Pigment inks are a lot thicker than dye inks and generally have a glycerin base. Whereas dye inks are more "liquid" and transparent, pigment inks are opaque and thick. Pigment inks almost always come with a spongy foam pad to enable the ink to be picked up easily by the stamp. Because it's a thicker ink these pads dry out faster than dye inks and need to be refilled more often.

These inks are great for stamping on card stock, and a great thing about them is you can stamp lighter colors on darker card stock and the ink color will show. Pigment ink tends to "sit" on top of the card stock and takes longer to dry, so it's great for embossing. Pigment inks are generally fade-resistant so are good for scrapbooking. They may require heat setting to dry fully, and don't work well on nonporous surfaces.

Hybrid inks

Hybrid Inks are basically a cross between pigment and dye inks and contain properties of both. Most tend to work on all surfaces (some surfaces may require heat setting to fully dry the ink), they clean up easier than solvent inks (more on those below) and are usually permanent when heat set.

Hybrid inks tend to dry as quickly as dye inks so are not good for embossing. Hybrid inks are more transparent than pigment inks, but slightly more opaque than dye ink.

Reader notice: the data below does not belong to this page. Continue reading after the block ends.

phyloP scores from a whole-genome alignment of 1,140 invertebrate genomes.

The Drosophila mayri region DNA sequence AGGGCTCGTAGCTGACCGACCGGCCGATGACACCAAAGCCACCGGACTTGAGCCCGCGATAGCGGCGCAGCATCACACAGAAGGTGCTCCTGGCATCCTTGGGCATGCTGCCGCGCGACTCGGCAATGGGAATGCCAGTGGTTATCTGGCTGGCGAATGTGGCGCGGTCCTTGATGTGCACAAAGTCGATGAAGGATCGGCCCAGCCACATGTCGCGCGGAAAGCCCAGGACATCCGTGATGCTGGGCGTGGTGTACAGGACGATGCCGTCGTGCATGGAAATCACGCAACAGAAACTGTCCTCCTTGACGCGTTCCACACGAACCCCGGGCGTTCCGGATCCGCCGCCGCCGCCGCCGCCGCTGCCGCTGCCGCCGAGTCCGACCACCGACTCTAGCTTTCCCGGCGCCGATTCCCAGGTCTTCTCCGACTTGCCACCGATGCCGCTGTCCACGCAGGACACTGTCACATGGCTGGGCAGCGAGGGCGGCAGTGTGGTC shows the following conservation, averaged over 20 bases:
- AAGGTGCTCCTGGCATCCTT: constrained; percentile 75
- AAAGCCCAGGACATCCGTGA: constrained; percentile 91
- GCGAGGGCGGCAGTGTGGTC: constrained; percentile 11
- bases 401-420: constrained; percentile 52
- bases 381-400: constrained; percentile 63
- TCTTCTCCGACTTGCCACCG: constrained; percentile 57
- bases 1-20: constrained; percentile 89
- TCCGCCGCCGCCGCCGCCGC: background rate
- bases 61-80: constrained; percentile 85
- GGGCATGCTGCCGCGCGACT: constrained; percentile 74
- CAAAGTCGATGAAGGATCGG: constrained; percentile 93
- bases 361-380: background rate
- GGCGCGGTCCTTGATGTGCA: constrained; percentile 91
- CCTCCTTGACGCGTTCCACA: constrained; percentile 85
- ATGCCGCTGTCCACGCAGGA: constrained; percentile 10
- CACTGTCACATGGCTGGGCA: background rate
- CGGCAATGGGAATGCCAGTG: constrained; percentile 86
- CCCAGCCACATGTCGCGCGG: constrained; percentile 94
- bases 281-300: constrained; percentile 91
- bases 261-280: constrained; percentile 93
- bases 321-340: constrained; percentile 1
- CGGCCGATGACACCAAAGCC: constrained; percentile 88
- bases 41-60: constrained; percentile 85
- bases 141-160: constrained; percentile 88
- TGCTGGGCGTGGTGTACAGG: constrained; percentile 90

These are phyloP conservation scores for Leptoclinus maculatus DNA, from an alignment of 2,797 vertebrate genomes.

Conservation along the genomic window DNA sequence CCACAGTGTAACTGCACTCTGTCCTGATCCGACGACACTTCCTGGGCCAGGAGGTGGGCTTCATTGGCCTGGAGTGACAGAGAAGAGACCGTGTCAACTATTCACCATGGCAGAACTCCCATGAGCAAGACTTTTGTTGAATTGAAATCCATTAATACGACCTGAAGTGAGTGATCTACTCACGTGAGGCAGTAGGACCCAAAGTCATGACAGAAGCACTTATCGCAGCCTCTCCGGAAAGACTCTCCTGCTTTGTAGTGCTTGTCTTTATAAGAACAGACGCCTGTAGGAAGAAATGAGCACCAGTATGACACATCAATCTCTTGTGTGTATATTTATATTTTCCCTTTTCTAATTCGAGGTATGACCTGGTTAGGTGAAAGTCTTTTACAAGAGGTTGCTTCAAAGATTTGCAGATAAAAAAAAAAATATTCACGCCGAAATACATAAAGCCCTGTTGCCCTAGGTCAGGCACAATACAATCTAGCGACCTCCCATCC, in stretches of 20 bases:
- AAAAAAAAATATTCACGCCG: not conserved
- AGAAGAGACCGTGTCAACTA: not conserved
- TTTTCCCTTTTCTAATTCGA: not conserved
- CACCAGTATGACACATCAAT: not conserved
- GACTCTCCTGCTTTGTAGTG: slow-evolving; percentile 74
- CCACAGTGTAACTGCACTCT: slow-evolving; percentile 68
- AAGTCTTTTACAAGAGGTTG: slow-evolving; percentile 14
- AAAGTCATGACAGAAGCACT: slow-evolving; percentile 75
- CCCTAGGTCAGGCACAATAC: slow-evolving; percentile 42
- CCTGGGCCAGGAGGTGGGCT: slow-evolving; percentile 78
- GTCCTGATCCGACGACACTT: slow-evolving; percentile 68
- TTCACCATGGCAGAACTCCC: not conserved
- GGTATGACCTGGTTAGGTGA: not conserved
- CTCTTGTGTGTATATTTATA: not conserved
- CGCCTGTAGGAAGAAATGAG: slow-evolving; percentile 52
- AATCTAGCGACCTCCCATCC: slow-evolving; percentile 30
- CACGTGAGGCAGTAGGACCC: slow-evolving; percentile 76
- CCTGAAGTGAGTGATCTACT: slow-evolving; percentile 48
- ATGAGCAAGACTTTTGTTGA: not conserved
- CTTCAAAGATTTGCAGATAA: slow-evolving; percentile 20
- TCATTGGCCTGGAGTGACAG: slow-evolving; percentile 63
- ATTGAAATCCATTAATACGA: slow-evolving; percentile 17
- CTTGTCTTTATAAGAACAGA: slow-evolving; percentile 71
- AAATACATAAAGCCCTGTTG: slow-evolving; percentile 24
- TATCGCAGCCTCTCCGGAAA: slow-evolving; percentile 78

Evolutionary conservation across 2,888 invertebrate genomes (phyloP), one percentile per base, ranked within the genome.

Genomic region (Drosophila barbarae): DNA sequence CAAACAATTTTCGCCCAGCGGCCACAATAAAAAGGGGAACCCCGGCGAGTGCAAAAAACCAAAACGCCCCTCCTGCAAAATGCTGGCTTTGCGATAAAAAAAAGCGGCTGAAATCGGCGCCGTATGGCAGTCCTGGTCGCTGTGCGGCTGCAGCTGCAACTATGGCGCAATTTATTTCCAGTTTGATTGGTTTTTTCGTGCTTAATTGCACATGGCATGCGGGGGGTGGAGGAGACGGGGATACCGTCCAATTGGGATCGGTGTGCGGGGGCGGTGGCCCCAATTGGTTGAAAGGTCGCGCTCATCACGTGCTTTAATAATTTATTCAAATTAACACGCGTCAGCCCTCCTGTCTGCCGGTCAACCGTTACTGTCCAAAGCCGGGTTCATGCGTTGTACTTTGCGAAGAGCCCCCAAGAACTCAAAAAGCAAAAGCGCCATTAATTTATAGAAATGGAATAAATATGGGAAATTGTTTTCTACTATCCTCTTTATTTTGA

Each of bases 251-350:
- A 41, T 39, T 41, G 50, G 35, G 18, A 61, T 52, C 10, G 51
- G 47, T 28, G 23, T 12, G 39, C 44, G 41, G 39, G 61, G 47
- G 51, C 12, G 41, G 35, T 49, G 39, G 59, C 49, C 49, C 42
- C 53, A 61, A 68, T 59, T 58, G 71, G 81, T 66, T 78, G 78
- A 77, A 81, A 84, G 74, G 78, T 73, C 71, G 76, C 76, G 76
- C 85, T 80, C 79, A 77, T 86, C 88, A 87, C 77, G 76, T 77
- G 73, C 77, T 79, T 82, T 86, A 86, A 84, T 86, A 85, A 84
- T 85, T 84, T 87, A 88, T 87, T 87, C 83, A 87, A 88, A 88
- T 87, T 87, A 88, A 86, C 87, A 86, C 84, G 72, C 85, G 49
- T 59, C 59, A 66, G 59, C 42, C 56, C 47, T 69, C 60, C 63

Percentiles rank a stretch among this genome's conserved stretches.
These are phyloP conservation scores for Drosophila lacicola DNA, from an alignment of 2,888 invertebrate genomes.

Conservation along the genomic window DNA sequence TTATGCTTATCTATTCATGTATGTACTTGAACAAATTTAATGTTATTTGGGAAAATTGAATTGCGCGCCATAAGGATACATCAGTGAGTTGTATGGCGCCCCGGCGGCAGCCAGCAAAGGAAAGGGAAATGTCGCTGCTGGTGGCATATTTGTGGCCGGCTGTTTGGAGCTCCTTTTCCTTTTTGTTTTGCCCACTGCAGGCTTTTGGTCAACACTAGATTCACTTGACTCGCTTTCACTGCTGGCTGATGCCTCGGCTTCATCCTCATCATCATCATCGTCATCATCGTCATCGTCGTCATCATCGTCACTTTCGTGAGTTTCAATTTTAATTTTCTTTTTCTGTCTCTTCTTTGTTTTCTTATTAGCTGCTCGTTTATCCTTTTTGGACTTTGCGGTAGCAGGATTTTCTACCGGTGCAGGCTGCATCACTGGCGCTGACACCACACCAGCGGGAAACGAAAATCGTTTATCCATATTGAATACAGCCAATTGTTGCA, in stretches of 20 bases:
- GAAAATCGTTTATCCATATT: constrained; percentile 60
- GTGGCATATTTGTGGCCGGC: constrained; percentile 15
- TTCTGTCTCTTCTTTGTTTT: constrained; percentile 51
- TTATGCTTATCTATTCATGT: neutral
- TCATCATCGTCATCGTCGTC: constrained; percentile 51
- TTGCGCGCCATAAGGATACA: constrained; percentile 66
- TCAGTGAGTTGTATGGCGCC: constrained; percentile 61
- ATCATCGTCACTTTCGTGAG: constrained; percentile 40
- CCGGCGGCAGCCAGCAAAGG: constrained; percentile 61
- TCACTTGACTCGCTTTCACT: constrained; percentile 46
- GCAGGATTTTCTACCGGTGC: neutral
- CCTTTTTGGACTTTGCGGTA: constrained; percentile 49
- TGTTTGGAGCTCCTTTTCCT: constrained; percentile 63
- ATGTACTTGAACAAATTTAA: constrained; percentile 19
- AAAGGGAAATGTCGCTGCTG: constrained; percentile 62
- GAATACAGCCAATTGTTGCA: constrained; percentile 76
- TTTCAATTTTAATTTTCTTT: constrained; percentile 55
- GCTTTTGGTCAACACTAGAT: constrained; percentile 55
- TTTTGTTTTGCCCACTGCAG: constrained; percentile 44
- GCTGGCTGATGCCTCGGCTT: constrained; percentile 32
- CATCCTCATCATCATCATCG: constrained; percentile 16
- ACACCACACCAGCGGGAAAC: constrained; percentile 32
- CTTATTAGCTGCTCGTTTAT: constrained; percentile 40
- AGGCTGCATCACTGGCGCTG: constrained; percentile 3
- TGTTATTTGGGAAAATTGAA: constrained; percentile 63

Solvent inks

Solvent-based inks can be used on almost any surface (other than fabrics that are meant to be washed regularly — they tend to not hold up as well with regular laundering), including plastic, glass, metal and more. Solvent inks are permanent and don't require heat setting to achieve permanency. Most solvent inks are acid-free and archival. Most solvent inks are transparent but there is a line of StazOn Opaque inks that come in a variety of opaque pastel colors including white.

Chalk inks

Chalk inks are usually similar to pigment inks but with a more "chalky" finish. They used to be enormously popular several years ago on the stamping marketplace but in recent years have become harder and harder to find. They usually dry faster than pigment inks and are acid-free and archival so great for scrapbooking. They are also permanent when heat set so work great with coloring and watercoloring. Even without heat setting, they tend to resist smearing and fading. With their matte chalky finish, they look great on darker card stock.

Specialty Inks

There are many different and unique specialty stamping inks on the market. Watermark and Resist inks are meant to create a watermark effect on card stock, and because they are slow drying and rather "sticky" inks, they work great with embossing powders and pigment powders. Embossing inks are specifically formulated to work with embossing powders, they're basically a pigment ink without the pigment. Some might be just slightly tinted so you can see where you've stamped. The Glue Pad isn't really a stamping ink at all but a stamp-able clear adhesive that you can use with glitter and pigment powders, flocking and more.

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Stamping 101: Different Types of Stamping Inks